Letters: Reasons for a national park are abundant

Parks Canada did not randomly select this area of the South Okanagan.

Letters to the editor

Letters to the editor

Regarding Ms. Best’s letter (Penticton Western News, Feb. 10, Thoughts on having a national park) I’d like to respond withsome points in favour of a national park.

Parks Canada did not randomly select this area of the South Okanagan. It has been identified as one of the four mostendangered ecosystems with the greatest diversity of ecosystems and most species at risk (over 250) in the entire breadth ofCanada.

Why, you may ask, are there so many species at risk and on endangered lists? Why has the world’s animal populationdecreased by 50 per cent (many even more) in much less than a century and why is the rate of species extinction risingexponentially? The reasons are obvious for those who care or who care to look.

Even local tracts of natural areas have been trashed and damaged largely by groups of “recreational” vehicle users. StinkyLake, Spring Lake, Garnet Valley wetlands and areas in the Aberdeen, Greystoke and Monashee are examples. I refer to thoseindividuals responsible as eco-morons. Sadly, some “hunters” fit in this category as well.

I’ve been chased down a mountain with bullets clipping through the trees from two so-called hunters. A bullet wound abovemy knee is a result and yes, they knew my friend and I were in the area. I’ve witnessed a pile of at least 20 birds shot andleft to rot unprocessed outside a forest campsite. I’ve listened to a group of hunters laugh about how they blew a squirrel topieces with bird-shot and how much booze they drank during a unsuccessful grouse hunt. There are far too many examplesof this type of behavior and reason enough for a national park.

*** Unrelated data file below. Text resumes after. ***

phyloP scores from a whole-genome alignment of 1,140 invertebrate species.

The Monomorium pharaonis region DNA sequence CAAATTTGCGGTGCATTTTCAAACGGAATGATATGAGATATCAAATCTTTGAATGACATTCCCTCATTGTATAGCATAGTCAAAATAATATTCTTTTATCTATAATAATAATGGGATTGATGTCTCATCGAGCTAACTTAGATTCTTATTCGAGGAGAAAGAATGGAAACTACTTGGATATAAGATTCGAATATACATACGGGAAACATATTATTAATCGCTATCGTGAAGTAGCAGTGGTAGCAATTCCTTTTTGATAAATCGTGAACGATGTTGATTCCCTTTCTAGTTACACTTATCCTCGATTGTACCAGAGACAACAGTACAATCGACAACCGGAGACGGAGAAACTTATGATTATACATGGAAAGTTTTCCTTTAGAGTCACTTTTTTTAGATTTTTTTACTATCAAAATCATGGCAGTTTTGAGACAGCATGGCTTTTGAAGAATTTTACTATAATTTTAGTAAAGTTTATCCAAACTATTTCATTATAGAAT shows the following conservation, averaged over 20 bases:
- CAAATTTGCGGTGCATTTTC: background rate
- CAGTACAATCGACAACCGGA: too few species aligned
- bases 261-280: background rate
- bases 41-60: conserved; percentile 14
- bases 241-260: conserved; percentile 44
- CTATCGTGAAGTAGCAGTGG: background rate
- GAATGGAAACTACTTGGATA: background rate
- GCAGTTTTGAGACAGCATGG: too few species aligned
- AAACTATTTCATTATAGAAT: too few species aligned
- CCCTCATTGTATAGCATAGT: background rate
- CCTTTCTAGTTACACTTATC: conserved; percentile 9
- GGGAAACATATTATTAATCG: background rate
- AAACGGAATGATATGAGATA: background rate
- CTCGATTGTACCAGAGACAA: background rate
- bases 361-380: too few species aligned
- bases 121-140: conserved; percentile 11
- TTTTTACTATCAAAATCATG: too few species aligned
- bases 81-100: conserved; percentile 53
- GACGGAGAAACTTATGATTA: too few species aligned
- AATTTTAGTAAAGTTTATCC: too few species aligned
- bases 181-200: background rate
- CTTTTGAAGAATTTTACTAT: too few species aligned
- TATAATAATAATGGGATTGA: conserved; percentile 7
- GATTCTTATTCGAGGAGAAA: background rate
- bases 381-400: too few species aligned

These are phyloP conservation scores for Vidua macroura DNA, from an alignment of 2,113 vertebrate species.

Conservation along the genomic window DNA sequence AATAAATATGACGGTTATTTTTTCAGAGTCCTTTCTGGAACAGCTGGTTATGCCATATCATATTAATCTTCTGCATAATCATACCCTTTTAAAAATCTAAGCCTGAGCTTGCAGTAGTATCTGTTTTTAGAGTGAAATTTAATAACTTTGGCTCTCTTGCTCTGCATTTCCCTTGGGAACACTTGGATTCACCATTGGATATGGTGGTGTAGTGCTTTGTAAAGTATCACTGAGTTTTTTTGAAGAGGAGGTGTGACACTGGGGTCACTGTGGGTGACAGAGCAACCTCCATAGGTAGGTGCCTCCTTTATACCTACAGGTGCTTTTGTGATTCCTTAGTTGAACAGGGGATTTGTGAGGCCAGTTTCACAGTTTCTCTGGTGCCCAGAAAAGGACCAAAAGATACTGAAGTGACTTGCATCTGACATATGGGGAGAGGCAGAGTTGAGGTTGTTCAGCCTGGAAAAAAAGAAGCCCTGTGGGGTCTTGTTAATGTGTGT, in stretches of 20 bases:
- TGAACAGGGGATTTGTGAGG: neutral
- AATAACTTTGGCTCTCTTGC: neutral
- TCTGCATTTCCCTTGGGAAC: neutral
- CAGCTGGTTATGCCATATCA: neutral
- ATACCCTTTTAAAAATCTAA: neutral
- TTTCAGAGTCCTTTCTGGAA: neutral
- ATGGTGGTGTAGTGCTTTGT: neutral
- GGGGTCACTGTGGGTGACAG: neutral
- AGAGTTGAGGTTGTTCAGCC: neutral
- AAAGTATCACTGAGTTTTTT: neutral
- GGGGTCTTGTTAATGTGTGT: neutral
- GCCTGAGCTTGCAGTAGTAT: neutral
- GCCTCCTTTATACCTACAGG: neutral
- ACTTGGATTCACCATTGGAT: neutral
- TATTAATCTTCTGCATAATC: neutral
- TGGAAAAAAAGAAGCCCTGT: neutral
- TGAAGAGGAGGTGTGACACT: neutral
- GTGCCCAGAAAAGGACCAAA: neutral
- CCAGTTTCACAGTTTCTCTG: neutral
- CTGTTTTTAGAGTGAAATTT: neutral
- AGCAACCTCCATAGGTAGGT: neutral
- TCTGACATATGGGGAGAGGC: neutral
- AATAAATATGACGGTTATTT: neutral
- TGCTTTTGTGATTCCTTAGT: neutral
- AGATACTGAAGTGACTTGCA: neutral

Ignoring the obvious local economic benefits, it remains that a national park is the best and most viable option to preservethese deserving lands. Parks Canada have been internationally recognized as such for their efforts to preserve, protect andenhance. The recent reintroduction of buffalo to their historic areas of Banff National Park is a prime example. Provincialmanagement simply cannot compare and in many cases is laughably inadequate. 250 species at risk deserve much better.

It’s increasingly apparent in our progressive society the urgent need to preserve our ever-diminishing natural areas and it’sreliant species. Already 75 per cent of the worlds ice-free, inhabitable lands have been altered in some fashion by humanintervention. We are all a part of the living biosphere and the failure to recognize our reliance on a vibrant natural world willultimately adversely affect us all.

If we wish to teach our children the wonders of the natural world we must preserve especially unique areas as a classroomsince it cannot be explained on a chalkboard it must be experienced and felt in the heart. For nature and our children’ssake we must foster selflessness to preserve what is left.

Jeff Bedard



Penticton Western News